• Lost Knowledge of the Imagination

    by  • 17 April 2018 • Extract, Gary Lachman, Lost Knowledge of the Imagination, Philosophy of Human Life • 0 Comments

    The explosion of science in the early 17th Century was “a new way of knowing and understanding ourselves and the world we live in”. But did this mean we ultimately forgot about the ‘other’ way of knowing? This paradigm shift is what Gary Lachman identifies as the ‘Lost Knowledge of the Imagination’.

    In this extract from his latest book, Lost Knowledge of the Imagination, Gary Lachman explains how famous figures such as Albert Einstein exhibit the ‘spirit of finesse’, or ‘other’ way of knowing.

    A new way of knowing the world and ourselves arose in the early seventeenth century and quickly came to occupy a position of importance and authority that now, some four centuries later, seems unshakeable. To be sure, many have questioned its authority and accuracy in dealing with aspects of our experience that it seems ill-equipped to address. We have seen that even at the outset of this new way of knowing, the ‘spirit of geometry’ was advised not to forget its close cousin the ‘spirit of finesse’ and that it should not dismiss its contribution to our understanding of ourselves and the world.Lost Knowledge of the Imagination - Blaise Pascal

    The person who raised this concern, Blaise Pascal, had the credentials to do so. He was both a mathematician and logician and a soul sensitive to the deeper, more ambiguous significances of human existence. He could ponder the complexities of number theory and work out the intricacies of what later became probability theory, essential to our modern use of statistics, but he was also concerned with the meaning of human life and the ever-present imponderables that make it a mystery.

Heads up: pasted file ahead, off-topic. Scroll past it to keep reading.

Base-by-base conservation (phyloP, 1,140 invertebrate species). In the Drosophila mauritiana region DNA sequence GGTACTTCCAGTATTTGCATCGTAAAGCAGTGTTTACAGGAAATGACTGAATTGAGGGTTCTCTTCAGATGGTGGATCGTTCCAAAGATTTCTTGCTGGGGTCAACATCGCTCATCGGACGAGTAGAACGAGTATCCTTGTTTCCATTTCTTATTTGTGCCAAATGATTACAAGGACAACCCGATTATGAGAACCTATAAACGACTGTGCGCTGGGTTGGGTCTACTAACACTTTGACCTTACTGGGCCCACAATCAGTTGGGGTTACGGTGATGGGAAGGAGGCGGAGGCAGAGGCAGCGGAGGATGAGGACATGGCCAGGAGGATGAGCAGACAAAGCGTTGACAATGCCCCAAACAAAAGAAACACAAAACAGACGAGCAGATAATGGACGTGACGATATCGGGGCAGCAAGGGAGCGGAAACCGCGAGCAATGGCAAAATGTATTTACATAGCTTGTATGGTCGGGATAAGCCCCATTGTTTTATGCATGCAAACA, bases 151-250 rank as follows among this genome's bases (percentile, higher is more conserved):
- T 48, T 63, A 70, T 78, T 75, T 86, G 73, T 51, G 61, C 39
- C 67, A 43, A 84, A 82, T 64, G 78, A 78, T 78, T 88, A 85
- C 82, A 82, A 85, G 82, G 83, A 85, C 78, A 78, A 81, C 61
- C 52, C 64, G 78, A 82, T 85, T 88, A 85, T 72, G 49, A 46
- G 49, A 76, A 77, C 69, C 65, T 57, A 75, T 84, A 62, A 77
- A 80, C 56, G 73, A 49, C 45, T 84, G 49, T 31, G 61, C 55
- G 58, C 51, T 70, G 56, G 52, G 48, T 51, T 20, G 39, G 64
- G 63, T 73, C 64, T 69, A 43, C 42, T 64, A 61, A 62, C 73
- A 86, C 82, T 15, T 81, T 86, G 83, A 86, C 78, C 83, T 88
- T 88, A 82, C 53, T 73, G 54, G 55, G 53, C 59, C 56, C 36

Many came after Pascal and one could write a history of modern Western consciousness from the point of view of the scores of important figures that have echoed his concern. A list would include Nobel Prize winners, celebrated writers, artists, poets and philosophers. By now it would include filmmakers. To tally it up would be tedious, but it could be done, and most readers I suspect could reel off a handful of names if pressed. Even as towering a figure as Einstein comes down on the side of the ‘other’ way of knowing.

    In an interview in 1929 with The Saturday Evening Post, Einstein said: ‘I believe in intuitions and inspirations. I sometimes feel that I am right. I do not know that I am’. He said that when expeditions, financed by the Royal Academy, were sent out to South America and Africa to confirm his theory of relativity – which they did during the solar eclipse of 29 May, 1919 – he was not surprised when he was proved right. ‘I would have been surprised,’ he said, ‘if I had been proved wrong’. When the journalist George Sylvester Viereck asked Einstein if he trusted his imagination more than his knowledge, Einstein replied: ‘Imagination is more important than knowledge. Knowledge is limited. Imagination encircles the world’.

    Einstein was not so forceful a prophet, but his belief in imagination as a creative power was no less than [George Bernard] Shaw’s. In Cosmic Religion he wrote that: ‘Imagination embraces the entire world, stimulating progress, giving birth to evolution. It is, strictly speaking, a real factor in scientific research’. Einstein showed that he too had a copy of Ernst Jünger’s ‘master key’ when he remarked that: ‘At times I feel certain I am right without knowing the reason’.

    As we have seen, those who follow the spirit of finesse – as Einstein is doing here – find it difficult, if not impossible, to explain how they know what they know. They cannot express it directly and can at best speak only in metaphor, analogy, or symbol. Einstein knew, but he didn’t know how he knew, or at least he wasn’t able to say how he knew, in the kind of language scientists are supposed to use when they talk about their discoveries. They are supposed to carefully lay out all the details for everyone to see, and if required, walk us through the steps. Einstein knew in the way that scientists are not supposed to know. He knew in our ‘other’ way of knowing.

    About Lost Knowledge of the Imagination

    Lost Knowledge of the ImaginationLost Knowledge of the Imagination cover is the latest fascinating work from Gary Lachman. This insightful book argues that we must reclaim the ability to imagine and redress the balance of influence between imagination and science.

    Floris Books publish a range of books from Gary Lachman. They include Caretakers of the Cosmos, The Quest for Hermes Trismegistus and a biography of Rudolf Steiner. You can save 20% on all of these titles – including Lost Knowledge of the Imagination – until 31st May 2018. Enter code LA0218 when you order via the Floris Books website.


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